Career in undercover work powered international conspiracy thriller
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SPEND some time talking to former Metropolitan Police and military man Neil Lancaster about covert operations and you will never see undercover cops in TV thrillers the same way again.
For a start, the real ones wouldn’t be sitting in their cars outside the villain’s house snapping away with a telephoto lens.
“I’m thinking ‘come on!’,” Neil laughs at the thought.
He was, for example, one of the team tracking down Levi Bellfield in an episode written about by Colin Sutton in his book and TV film Manhunt.
His expertise in law enforcement – including investigating serious and organised crime, chasing murderers, human traffickers and drug dealers – makes it easy to see why he intended his first book to be a police procedural.
Having retired from detective roles to live in the Highlands, Neil planned to write his first fiction.
“I found myself with time on my hands and I’ve been a reader all my life, so I thought I would try to write a book.
“I just sat down, and I had it in my head that I would write a police procedural. That’s my knowledge, that’s what I know about – butI thought I would just start writing and see what happened.
“And the book came out completely differently!”
Now Neil’s book, Going Dark, is a thriller featuring policeman and former Royal Marine Tom Novak, a one-time child refugee from Bosnia fostered in the Highlands, who struggles with boring police routine – and an emotional disconnect that worries him.
“I wanted Tom to be someone different,” said Neil.
“He is Bosnian by birth and is a refugee from Sarajevo. His father was murdered by paramilitaries around 1992 when the conflict really began to erupt. So Tom fled to the UK, as did quite a few young people back then, and he ended up being brought up in the Scottish Highlands, not far from Carrbridge.
“He is an asylum seeker, granted asylum and aged 18 he joins the marines. But because of his troubled background, he is left with some unusual characteristics.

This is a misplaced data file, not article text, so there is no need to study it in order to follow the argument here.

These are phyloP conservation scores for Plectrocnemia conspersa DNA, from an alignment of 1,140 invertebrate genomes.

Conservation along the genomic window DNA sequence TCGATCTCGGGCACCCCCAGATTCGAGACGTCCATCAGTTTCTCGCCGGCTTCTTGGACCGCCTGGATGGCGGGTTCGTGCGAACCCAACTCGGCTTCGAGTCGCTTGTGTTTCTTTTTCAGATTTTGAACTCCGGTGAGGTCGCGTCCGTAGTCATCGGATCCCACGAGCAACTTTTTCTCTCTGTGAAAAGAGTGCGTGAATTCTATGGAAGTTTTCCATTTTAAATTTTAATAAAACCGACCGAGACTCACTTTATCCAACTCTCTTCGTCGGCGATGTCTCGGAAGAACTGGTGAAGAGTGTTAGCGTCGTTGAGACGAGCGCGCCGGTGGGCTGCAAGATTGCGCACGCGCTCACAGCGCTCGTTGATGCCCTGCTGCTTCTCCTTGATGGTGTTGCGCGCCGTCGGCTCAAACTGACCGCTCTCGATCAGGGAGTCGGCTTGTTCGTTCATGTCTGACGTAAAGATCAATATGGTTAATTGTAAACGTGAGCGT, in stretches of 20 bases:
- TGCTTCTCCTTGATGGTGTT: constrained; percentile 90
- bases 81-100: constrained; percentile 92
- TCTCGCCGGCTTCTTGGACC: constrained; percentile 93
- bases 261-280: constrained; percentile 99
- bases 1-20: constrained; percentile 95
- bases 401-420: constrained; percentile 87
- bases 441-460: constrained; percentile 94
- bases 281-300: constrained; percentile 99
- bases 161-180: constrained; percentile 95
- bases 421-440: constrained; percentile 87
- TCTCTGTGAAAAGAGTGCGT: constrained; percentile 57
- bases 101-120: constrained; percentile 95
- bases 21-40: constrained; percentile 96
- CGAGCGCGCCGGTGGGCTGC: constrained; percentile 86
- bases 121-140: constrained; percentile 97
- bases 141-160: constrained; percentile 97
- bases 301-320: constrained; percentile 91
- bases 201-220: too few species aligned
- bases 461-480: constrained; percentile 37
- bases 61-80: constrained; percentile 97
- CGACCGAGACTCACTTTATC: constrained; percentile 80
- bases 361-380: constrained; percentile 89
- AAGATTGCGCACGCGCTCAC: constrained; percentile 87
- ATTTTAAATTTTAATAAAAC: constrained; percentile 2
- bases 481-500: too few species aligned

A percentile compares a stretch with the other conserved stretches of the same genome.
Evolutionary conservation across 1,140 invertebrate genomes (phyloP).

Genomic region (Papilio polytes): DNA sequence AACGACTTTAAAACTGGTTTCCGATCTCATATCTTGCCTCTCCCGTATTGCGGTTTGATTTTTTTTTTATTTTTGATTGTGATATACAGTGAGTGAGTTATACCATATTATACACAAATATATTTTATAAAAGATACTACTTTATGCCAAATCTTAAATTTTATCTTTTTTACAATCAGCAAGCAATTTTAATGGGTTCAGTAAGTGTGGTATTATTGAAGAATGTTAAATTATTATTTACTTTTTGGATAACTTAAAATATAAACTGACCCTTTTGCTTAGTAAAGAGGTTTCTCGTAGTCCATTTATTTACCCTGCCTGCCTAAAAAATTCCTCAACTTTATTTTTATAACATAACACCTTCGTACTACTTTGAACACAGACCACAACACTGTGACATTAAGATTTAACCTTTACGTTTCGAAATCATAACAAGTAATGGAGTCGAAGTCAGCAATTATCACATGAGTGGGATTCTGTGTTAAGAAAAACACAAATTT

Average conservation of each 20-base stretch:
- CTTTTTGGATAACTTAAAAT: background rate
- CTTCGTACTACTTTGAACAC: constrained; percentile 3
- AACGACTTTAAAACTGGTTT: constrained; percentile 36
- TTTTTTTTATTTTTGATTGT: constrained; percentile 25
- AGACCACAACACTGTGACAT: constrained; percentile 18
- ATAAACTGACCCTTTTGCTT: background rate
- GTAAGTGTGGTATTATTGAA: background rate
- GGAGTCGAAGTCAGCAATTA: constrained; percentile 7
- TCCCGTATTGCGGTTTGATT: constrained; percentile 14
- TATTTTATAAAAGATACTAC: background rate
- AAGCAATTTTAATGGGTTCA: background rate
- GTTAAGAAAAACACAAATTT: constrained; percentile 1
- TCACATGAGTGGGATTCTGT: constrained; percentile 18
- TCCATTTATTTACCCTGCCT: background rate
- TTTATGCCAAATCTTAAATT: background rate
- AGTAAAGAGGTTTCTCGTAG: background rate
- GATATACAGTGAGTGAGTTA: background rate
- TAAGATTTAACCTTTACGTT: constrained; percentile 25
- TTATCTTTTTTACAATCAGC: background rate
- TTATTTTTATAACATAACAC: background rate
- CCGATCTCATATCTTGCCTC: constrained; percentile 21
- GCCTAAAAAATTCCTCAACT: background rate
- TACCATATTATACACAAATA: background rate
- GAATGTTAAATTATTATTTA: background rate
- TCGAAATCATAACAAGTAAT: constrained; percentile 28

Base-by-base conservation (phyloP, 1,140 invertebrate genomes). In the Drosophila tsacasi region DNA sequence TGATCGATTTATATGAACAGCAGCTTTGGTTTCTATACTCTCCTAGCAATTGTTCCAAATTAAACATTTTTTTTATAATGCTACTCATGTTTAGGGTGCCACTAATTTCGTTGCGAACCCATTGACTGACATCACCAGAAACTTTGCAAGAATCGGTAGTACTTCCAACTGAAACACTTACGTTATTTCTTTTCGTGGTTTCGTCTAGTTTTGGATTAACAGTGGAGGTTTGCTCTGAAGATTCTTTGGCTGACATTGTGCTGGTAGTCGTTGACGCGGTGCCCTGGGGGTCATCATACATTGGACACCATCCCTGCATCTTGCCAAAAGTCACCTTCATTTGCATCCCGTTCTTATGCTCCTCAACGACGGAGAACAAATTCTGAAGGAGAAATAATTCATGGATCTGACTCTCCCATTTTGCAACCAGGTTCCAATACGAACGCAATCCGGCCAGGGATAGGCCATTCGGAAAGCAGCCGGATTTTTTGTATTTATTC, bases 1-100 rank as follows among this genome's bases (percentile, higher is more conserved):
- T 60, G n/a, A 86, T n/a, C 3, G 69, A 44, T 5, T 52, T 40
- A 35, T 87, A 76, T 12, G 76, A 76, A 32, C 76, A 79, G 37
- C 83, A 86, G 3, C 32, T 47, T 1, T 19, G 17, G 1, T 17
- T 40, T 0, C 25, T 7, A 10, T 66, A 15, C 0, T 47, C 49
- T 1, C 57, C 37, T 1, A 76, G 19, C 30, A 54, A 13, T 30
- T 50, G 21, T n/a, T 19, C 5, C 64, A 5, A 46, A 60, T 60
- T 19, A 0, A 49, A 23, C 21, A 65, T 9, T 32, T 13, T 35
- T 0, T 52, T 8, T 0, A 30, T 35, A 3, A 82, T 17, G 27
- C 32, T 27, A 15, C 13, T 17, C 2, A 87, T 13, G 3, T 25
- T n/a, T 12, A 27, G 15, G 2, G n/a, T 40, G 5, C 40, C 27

“But he is a good man because he has been taught to be good, rather than instinctively knowing.
“I literally have plucked him out of the air. He is not based on anybody, he is certainly not based on me.”
With his former special reconnaissance regiment background, Tom is trained in undercover work, so when a request for him to infiltrate a gang of people traffickers, he jumps at the chance.
But he is compromised and discovers he can trust no-one, not even his police bosses.
So Tom has only one option. To ‘go dark’ and off-grid to discover the identity of those who blew his cover.
The book is a page-turner that takes you from London to Bosnia and back to Tom’s Highland home.
Neil feels Going Dark has become more like the adventure stories that powered his imagination as a youngster than the police procedural novel he originally intended.
“I started reading at quite a young age and by 12 I was reading Hammond Innes and Alistair MacLean and Desmond Bagley – traditional old-school adventures.
“I think those influences have stuck more than I ever gave them credit for. I didn’t intend to, but I ended up writing an adventure book! I think my book seems to be like those 1970s thrillers – which I am happy about because they are the books I love to read.
“It is not a traditional crime novel. It’s based on crime, undercover covert policing, intelligence policing, but at its heart it’s an international conspiracy thriller. I ended up writing a book I would want to read.”
Before he knew it, Neil had written 100,000 words and he credits local crime writers Margaret Kirk and Mike Walters with helping him massively improve – and slim down – the early version of Going Dark.
“I got chatting to Margaret on Twitter and mentioned the book and she said ‘Give it to me and I will have a look’. She was really honest. She told me ‘It’s a really good story but it is not there yet, you need to do more work’. I took her lessons and applied them and cut 7,000 words off to make the book loads better. Mike Walters read it, came back and said ‘I really like it, it’s tense, it’s exciting’ – and has given me a lovely quote!”
Above all in the book, there is a sense of authenticity which comes from Neil’s own knowledge and experience.
“Obviously there are things I can’t talk about. There are things you don’t want criminals – or the general public – knowing!”
Going Dark, published by Burning Chair Publishing, is out now, available as an ebook on Amazon and other online retailers and as a paperback.
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